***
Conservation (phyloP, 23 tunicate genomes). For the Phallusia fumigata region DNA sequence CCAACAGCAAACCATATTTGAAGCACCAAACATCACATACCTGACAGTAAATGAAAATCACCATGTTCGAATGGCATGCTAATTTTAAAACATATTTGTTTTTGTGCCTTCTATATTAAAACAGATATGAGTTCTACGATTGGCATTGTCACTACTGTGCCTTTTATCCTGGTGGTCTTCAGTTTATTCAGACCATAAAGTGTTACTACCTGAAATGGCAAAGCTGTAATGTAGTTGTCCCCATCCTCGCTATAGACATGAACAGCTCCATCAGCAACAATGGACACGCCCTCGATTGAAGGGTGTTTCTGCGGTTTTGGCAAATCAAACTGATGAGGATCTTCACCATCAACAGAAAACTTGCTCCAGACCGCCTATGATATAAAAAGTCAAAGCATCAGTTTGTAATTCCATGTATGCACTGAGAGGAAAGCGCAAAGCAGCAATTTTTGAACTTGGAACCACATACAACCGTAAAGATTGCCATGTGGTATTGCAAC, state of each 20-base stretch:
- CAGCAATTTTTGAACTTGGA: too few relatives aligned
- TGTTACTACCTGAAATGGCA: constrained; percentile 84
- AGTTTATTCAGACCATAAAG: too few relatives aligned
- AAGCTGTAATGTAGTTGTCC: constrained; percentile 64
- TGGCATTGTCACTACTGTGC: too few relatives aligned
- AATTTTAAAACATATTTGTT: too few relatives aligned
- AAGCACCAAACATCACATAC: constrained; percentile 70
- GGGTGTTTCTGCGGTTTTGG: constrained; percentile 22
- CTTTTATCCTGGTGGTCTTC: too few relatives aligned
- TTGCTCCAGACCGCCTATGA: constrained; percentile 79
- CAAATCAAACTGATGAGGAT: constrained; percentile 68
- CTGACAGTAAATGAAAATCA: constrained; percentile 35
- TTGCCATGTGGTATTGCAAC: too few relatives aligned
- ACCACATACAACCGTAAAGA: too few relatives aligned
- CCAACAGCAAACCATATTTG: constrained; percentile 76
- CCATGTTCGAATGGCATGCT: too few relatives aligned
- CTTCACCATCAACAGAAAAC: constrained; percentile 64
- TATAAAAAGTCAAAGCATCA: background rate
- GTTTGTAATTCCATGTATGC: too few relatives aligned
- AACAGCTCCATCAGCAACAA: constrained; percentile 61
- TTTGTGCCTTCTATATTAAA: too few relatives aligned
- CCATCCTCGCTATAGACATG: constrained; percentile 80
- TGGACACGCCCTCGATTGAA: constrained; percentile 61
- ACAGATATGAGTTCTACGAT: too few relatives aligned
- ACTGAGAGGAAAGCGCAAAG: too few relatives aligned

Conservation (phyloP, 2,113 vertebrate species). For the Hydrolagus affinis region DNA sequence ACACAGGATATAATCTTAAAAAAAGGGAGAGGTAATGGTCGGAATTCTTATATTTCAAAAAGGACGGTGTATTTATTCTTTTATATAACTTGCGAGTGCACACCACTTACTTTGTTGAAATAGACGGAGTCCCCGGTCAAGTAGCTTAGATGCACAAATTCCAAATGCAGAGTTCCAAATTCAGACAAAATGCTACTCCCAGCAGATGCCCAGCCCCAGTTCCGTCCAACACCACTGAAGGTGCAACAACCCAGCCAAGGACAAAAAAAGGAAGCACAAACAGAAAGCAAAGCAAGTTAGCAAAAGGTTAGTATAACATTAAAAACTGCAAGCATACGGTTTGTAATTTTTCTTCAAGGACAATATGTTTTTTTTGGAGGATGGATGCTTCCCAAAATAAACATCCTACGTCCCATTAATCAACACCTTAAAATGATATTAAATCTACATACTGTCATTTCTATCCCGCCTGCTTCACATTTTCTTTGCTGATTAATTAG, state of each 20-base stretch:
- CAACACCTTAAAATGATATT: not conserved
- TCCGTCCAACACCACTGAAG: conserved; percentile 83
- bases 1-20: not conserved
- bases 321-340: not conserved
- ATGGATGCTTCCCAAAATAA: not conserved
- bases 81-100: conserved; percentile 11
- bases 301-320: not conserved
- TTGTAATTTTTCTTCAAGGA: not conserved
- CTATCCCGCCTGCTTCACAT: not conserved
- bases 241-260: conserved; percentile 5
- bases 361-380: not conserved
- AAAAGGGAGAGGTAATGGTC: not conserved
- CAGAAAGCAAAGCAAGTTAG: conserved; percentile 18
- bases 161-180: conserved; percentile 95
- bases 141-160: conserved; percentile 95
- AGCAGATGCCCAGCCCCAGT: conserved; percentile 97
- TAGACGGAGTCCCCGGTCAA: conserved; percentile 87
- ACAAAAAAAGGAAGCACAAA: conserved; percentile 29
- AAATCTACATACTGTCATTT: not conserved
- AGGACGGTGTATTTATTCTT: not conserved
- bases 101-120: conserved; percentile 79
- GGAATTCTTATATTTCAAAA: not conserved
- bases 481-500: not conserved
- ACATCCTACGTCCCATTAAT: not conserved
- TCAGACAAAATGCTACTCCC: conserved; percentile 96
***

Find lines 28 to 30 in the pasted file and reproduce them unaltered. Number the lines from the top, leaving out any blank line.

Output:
- CAACACCTTAAAATGATATT: not conserved
- TCCGTCCAACACCACTGAAG: conserved; percentile 83
- bases 1-20: not conserved